Inductance in DC network

1. Jan 31, 2013

jimmy4

1. An inductor of negligible resistance and an inductance of 0.2 H is
connected in series with a 330 Ω resistor to a 12V d.c. supply.
Determine:

(a) the time constant of the circuit
(b) the voltage drop across the inductor after two time constants
(c) the voltage drop across the resistor after three time constants
(d) the resistance of a 0.2 H coil used to replace the inductor if the
circuit’s time constant falls to 0.55 ms.

I have calculated A, B, and C, however I am struggling with D.

(a) 0.606ms
(b) 1.62V
(c) 11.4V

2. Relevent Equations. resistance = inductance / time constant

2. Jan 31, 2013

Staff: Mentor

Given the new time constant value, what is the total resistance? (Hint: use the formula you gave as a relevant equation).

If the external resistor comprises 330 Ω of that total resistance, how much should be ascribed to the new coil?

3. Jan 31, 2013

jimmy4

resistance = inductance / time constant

R = 0.2H/0.55ms

R = 36 Ohms

Not sure much should much should be ascribed to the new coil, or how this is calculates into the equation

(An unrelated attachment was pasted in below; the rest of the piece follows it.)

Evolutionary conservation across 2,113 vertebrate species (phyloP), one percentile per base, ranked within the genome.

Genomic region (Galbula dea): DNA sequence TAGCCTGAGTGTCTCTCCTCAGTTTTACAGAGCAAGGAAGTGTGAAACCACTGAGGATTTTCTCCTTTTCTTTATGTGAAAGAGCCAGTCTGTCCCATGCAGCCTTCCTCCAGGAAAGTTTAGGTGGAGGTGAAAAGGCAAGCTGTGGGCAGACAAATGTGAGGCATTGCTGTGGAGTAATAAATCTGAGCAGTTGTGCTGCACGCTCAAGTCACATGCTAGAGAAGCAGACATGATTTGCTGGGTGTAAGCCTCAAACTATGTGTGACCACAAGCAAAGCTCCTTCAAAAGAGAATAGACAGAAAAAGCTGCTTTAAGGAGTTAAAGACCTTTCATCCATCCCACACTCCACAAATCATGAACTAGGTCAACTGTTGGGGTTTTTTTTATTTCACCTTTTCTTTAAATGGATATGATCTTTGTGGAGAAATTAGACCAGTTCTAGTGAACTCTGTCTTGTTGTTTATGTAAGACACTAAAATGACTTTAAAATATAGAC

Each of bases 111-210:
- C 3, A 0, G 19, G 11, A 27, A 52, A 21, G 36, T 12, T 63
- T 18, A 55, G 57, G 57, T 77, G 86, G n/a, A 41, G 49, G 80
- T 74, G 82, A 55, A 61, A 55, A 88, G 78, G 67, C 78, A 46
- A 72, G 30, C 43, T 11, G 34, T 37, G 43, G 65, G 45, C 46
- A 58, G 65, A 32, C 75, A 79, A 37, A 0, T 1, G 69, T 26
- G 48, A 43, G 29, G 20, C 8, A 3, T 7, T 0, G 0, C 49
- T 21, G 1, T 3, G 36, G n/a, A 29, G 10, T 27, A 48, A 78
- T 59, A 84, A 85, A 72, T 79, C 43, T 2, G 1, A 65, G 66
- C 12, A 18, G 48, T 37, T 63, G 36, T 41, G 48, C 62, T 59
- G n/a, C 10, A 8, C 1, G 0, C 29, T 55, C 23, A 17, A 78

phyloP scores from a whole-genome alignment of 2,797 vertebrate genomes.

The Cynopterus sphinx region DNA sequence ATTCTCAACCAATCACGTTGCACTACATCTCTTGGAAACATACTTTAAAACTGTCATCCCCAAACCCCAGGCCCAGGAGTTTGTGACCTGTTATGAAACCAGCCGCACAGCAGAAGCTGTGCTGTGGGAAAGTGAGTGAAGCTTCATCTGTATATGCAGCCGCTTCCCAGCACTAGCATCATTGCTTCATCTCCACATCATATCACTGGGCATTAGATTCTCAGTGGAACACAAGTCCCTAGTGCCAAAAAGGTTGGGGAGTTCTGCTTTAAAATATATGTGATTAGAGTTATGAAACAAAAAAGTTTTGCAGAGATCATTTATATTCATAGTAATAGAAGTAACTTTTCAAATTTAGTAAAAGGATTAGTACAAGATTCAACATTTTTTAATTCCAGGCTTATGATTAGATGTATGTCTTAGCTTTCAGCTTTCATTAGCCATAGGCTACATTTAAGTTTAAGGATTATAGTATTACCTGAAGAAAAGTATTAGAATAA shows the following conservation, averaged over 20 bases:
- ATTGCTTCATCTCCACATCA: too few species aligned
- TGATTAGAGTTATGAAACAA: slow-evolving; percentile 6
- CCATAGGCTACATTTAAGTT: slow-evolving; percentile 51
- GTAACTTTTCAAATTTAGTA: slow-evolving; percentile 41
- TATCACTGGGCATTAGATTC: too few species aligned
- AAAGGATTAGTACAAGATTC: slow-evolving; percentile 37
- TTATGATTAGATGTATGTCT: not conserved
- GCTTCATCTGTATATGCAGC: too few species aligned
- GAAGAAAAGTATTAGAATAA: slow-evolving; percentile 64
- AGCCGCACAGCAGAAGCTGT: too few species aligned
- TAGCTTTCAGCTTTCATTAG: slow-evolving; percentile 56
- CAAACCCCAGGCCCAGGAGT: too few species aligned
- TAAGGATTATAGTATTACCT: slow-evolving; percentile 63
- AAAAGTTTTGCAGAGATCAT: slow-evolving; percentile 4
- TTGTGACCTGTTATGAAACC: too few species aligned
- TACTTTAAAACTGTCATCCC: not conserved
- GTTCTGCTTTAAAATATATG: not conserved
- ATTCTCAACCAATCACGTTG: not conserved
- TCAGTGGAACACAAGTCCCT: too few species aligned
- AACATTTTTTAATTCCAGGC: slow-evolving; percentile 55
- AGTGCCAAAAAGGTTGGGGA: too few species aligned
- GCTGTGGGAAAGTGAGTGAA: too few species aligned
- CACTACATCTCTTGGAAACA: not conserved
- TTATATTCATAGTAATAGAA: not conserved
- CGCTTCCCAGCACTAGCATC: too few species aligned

4. Jan 31, 2013

Staff: Mentor

That resistance looks a bit too small. Check your units' powers of ten.

5. Jan 31, 2013

jimmy4

R = 360 Ohms
Original Resister = 330 Ohms
Therefore resistance through the coil = 30 Ohms

6. Jan 31, 2013

Staff: Mentor

That looks fine.

7. Jan 31, 2013

jimmy4

Cheers gneill thanks a lot mate.

8. Feb 24, 2014

hopkid

Hi guys, sorry to butt in on this post but I am currently completing this question and I'm struggling with b & c. I've worked through the lesson but cannot see any equations that I can use for the voltage drop across the resistor or the inductor. Would either of you be able to point me in the right direction? I've been stuck for a few days now so any guidance would be greatly appreciated. Thanks in advance.

9. Apr 9, 2014

Ebies

The equation you are after is i=I[1-e^-Rt/L] and you will need to calculate I first before you can use the equation